What is the correct answer?


Topic: Seizure
Subject: Medicine
A 75-year-old male is brought to your office 1 month after a stroke that involved the left anterior cerebral artery, manifested by leg weakness, initial incontinence, and slowness in mentation. He experienced seizure activity on the second day after his stroke, but this was controlled by phenytoin (Dilantin). He has improved significantly and is now ambulatory. His family states that he now has episodic confusion, sleepiness, and clumsiness, which is preceded by paresthesias and dizziness, although no tonicclonic activity has been noted. He remains very drowsy for several hours after these episodes. He was wearing a cardiac monitor during one episode, but it showed nothing remarkable. His phenytoin level is therapeutic, and a CBC, metabolic profile, and magnesium level are all normal.
Which one of the following would be the most appropriate next step?

A. Discontinue the phenytoin

B. Add phenobarbital to the phenytoin

C. Begin bupropion (Wellbutrin)

D. Begin lamotrigine (Lamictal)

Correct Answer :

D. Begin lamotrigine (Lamictal)

Up to 50% of cases of epilepsy in the geriatric population result from cerebrovascular disease. Risk factors for post-stroke epilepsy include cortical involvement, hemorrhage, and large size. Approximately 35% of those who experience an acute stroke-related seizure develop post-stroke epilepsy, compared to only 9% of those who do not have acute seizure activity. The most common seizures in the elderly are complex partial seizures, but they do not have the typical presentation seen in younger people (aura, d�j� vu, olfactory hallucinations). Geriatric patients are more likely to have nonspecific preceding symptoms, such as vaguely localized paresthesias, dizziness, and muscle cramps. Those present may note episodic confusion, drowsiness, or clumsiness more than tonic-clonic movements. The postictal state is likely to be prolonged in the elderly. Misdiagnosis of these seizures is very common, with the diagnosis often delayed as much as 2 years from the time of the stroke. The most valuable diagnostic tool is a reliable history from those who witness the event.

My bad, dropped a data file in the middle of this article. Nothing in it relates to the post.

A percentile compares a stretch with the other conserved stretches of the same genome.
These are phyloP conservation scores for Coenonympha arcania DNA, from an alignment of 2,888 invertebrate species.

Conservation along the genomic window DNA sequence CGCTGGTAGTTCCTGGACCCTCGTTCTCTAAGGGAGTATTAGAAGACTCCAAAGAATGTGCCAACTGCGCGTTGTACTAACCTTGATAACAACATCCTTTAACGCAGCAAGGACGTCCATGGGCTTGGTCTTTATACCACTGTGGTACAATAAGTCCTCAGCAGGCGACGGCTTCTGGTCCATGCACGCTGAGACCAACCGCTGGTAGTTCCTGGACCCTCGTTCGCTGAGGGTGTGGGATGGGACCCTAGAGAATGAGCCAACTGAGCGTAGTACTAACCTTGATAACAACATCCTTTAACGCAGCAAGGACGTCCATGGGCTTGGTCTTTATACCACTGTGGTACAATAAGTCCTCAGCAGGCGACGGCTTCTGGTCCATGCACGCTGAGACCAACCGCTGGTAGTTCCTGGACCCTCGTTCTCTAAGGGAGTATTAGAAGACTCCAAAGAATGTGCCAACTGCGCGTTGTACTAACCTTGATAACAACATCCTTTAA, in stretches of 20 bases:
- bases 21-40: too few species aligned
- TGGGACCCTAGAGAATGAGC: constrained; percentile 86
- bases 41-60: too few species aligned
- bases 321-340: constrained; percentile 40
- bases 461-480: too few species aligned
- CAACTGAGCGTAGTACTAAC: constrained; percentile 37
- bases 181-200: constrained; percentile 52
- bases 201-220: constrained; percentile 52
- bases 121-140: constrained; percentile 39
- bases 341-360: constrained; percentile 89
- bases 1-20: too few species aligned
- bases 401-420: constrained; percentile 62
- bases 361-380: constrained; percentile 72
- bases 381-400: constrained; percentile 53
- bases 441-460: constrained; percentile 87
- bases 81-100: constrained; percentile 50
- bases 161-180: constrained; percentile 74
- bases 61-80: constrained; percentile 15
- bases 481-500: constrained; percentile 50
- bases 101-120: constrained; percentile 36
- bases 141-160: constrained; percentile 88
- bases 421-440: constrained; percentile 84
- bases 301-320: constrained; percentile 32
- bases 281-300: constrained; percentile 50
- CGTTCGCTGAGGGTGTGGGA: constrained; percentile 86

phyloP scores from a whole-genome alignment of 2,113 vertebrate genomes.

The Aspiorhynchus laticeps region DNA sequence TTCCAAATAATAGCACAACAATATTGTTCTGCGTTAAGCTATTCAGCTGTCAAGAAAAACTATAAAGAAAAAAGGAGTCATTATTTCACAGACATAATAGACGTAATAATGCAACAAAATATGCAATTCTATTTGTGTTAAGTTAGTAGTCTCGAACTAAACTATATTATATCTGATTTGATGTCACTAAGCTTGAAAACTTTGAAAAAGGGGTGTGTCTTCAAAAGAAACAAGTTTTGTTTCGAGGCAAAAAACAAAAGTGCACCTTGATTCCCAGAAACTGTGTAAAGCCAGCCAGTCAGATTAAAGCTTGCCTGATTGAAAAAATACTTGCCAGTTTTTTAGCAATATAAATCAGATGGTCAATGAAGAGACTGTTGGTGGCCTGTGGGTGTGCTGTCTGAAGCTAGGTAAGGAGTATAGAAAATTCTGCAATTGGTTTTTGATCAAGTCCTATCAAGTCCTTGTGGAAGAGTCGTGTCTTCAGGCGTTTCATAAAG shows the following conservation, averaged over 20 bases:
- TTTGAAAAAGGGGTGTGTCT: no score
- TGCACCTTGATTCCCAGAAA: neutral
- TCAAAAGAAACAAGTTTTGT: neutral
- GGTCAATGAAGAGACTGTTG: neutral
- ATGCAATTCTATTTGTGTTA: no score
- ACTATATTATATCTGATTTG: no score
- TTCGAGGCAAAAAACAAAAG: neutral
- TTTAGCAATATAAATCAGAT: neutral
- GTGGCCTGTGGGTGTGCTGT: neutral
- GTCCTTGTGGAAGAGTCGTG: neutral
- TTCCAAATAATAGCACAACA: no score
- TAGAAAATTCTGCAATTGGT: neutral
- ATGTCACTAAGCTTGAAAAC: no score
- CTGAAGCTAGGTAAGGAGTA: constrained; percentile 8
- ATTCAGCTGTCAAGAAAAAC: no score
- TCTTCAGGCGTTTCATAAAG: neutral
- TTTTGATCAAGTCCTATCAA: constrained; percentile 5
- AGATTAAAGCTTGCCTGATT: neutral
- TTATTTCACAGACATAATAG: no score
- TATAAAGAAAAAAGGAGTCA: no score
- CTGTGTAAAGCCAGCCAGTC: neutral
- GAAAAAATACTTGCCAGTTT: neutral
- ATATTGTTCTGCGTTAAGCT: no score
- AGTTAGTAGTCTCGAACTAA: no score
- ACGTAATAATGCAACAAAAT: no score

Treating seizures in the elderly by using antiepileptic drugs (AEDs) is complicated by a number of factors. Pharmacokinetics are influenced by decreases in hepatic metabolism, renal elimination, plasma proteins, and protein binding. Many elderly patients are on a multiple-medication regimen that increases the risk of drug interactions, and many AEDs are enzyme inducing, which increases the risk of osteoporosis. The elderly also are more sensitive to side effects.
The choice of AEDs should be individualized, although many experts suggest early use of newer AEDs such as topiramate, gabapentin, lamotrigine, or levetiracetam because of fewer side effects and better pharmacokinetics. Monotherapy is preferred, if possible, and older drugs are less expensive, but limited by side effects.
In the case described here, the patient is having breakthrough seizures despite therapeutic levels of phenytoin. Switching to lamotrigine would be preferable and is less likely to cause side effects. When transitioning from one agent to another it would be best to gradually decrease the phenytoin rather than abruptly discontinuing it. The addition of phenobarbital would further increase drowsiness. Bupropion and modafinil may actually increase seizures.

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